Flexible Displays Almost Production-Ready
Displays based on purely organic materials are flexible, extremely light and practically unbreakable. Mass production of the paper-like displays will probably start soon.
Philips and E Ink Corporation presented a fully functional prototype of a display based on purely organic materials already two years ago. According to information from Philips, development has now proceeded to the point where the first end-use products can be produced. In addition to electronic books, maps and newspapers represent possible applications, among many others. The press release from Philips states that mass production of the paper-like displays could already begin in the next two years.
The black-and-white plastic display with the product designation PV-QML5 that was recently shown is 0.3 mm thick, flexible as paper, extremely light and practically unbreakable. It has a diagonal dimension of just under 13 cm and features over 320 x 240 pixels. With four gray scales and a contrast of 10 to 1, viewing is good even in bright daylight. When switched off, it can be rolled up into the size of a fountain pen.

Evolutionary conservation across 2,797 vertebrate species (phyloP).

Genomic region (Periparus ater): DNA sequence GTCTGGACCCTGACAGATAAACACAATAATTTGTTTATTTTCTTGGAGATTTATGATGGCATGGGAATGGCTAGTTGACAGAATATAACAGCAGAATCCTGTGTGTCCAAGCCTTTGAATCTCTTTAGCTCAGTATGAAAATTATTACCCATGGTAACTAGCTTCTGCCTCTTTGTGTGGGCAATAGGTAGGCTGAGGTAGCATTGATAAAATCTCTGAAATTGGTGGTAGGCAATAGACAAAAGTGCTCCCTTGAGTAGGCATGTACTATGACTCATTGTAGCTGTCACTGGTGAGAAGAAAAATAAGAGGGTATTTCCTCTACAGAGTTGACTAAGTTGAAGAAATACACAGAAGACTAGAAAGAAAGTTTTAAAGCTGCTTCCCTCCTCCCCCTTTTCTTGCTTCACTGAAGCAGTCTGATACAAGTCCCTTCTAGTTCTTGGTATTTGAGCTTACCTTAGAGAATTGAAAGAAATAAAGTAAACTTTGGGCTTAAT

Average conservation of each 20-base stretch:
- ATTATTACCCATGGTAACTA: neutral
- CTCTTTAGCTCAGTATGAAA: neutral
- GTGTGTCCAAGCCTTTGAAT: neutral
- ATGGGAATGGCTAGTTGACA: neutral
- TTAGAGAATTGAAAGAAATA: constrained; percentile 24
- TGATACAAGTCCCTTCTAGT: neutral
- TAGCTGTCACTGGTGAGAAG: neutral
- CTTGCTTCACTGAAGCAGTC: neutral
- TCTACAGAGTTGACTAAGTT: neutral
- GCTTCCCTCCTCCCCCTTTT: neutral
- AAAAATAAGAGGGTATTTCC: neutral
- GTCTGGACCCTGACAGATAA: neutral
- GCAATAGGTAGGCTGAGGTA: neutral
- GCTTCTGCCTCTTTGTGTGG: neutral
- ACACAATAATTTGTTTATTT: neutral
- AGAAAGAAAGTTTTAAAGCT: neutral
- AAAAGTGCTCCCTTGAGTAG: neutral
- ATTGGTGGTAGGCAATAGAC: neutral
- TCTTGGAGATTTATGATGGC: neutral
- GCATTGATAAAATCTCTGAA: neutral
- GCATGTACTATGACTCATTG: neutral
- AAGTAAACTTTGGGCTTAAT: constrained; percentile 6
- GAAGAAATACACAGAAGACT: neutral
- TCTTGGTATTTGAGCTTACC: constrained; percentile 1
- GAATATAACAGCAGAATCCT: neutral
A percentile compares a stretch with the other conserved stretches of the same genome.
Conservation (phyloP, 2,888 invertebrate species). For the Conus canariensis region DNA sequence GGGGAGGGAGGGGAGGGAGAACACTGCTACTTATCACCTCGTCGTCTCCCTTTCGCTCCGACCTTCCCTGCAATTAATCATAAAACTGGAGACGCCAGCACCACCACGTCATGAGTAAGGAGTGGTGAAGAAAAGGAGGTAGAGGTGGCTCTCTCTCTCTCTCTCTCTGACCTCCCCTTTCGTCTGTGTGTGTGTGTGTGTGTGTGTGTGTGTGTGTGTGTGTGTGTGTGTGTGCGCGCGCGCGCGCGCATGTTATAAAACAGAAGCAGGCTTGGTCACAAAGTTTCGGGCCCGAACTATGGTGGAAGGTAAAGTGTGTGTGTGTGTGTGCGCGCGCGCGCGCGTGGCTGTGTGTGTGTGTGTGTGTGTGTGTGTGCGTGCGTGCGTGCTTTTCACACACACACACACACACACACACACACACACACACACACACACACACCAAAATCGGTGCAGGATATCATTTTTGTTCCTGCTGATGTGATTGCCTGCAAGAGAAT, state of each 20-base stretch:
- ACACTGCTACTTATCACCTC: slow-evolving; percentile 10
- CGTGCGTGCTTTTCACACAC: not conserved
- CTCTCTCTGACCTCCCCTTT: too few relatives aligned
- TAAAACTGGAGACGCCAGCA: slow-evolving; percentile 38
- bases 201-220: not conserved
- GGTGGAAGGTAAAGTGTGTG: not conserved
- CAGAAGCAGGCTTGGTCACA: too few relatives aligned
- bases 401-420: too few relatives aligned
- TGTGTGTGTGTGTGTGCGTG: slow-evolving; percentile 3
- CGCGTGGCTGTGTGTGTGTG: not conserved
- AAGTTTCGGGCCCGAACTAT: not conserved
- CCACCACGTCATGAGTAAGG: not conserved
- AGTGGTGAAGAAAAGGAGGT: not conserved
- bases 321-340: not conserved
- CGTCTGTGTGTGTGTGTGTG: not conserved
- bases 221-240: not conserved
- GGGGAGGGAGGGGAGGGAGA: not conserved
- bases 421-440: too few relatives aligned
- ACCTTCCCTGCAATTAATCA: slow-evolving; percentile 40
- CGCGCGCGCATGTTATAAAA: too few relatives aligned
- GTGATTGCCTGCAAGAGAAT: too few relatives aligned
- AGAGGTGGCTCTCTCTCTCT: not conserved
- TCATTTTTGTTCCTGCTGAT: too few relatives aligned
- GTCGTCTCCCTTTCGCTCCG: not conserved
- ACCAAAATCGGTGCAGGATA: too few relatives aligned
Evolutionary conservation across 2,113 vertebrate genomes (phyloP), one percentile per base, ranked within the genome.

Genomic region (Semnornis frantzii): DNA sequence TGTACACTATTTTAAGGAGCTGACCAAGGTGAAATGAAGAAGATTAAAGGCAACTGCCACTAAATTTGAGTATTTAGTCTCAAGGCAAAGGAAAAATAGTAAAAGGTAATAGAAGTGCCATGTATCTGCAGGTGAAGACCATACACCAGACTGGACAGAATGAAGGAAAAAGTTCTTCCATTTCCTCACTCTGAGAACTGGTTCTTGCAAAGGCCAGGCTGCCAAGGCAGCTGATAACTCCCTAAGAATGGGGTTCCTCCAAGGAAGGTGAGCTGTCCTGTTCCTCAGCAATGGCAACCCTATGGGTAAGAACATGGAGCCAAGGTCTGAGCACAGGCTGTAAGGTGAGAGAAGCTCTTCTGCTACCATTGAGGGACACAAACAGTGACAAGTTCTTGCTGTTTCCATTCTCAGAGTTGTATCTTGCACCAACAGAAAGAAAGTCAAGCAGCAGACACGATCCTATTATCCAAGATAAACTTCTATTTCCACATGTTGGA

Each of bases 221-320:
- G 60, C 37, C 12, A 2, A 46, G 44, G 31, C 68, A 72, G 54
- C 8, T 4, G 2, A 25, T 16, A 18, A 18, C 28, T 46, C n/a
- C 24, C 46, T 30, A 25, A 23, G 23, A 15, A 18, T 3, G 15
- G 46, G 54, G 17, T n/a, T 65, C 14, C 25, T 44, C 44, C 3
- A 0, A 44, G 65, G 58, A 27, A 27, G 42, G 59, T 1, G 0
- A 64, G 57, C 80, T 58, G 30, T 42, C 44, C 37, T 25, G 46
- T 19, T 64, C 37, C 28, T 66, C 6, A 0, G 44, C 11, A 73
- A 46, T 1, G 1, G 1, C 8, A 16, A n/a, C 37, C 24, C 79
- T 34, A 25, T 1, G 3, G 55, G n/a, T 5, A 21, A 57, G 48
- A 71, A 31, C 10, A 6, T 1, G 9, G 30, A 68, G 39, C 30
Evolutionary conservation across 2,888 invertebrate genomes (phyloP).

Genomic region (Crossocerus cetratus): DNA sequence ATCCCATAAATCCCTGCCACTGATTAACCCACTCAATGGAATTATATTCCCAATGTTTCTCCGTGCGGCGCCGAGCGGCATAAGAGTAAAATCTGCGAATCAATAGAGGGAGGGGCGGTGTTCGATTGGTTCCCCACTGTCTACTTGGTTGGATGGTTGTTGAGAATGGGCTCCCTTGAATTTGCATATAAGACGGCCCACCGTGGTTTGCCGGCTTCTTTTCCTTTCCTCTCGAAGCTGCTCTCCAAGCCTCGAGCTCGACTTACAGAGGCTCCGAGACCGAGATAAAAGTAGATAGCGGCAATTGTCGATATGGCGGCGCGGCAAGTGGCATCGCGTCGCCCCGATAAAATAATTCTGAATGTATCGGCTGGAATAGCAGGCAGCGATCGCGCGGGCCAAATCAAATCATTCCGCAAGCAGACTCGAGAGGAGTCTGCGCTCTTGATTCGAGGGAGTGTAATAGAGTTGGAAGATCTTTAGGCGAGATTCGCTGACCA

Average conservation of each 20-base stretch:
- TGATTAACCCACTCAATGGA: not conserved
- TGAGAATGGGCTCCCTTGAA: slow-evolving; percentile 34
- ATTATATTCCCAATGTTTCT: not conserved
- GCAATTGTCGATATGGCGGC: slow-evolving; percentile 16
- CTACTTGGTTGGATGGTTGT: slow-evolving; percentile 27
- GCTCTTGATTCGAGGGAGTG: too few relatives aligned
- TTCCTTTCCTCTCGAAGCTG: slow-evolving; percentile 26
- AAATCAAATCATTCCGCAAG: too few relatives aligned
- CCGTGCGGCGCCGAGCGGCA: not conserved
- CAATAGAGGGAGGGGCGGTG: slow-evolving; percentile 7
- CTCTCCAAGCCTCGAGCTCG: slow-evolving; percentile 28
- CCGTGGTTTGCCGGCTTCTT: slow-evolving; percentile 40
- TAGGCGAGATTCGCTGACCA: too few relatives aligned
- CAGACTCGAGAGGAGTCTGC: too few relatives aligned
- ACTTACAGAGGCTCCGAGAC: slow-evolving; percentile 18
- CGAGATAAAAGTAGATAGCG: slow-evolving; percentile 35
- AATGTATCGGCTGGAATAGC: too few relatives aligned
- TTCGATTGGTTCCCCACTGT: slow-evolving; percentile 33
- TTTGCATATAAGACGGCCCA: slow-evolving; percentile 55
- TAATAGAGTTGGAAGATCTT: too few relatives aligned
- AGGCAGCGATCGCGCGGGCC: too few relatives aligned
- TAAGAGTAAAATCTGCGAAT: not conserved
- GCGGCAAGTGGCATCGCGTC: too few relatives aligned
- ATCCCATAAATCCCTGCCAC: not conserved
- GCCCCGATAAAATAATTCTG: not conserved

Classical displays use silicon-based electronic components. In contrast, polymer-based displays consist almost entirely of organic materials arranged in two layers. The first layer contains the electronic inks, which are particles of plastic. Extremely small thin-film transistors (TFTs) that activate the white and black components of the ink are located in the second layer. When negatively charged, the plastic particles appear white; when positively charged, black. In this way, exceptionally sharp images are created.
Other mobile applications such as notebooks and mobile phones can also profit from the benefits offered by these new screens. For instance, when not in use, the displays can be rolled up into small holders. Thanks to the low power consumption of the electronic inks, devices can use smaller batteries. This has a positive impact on weight, handling and costs.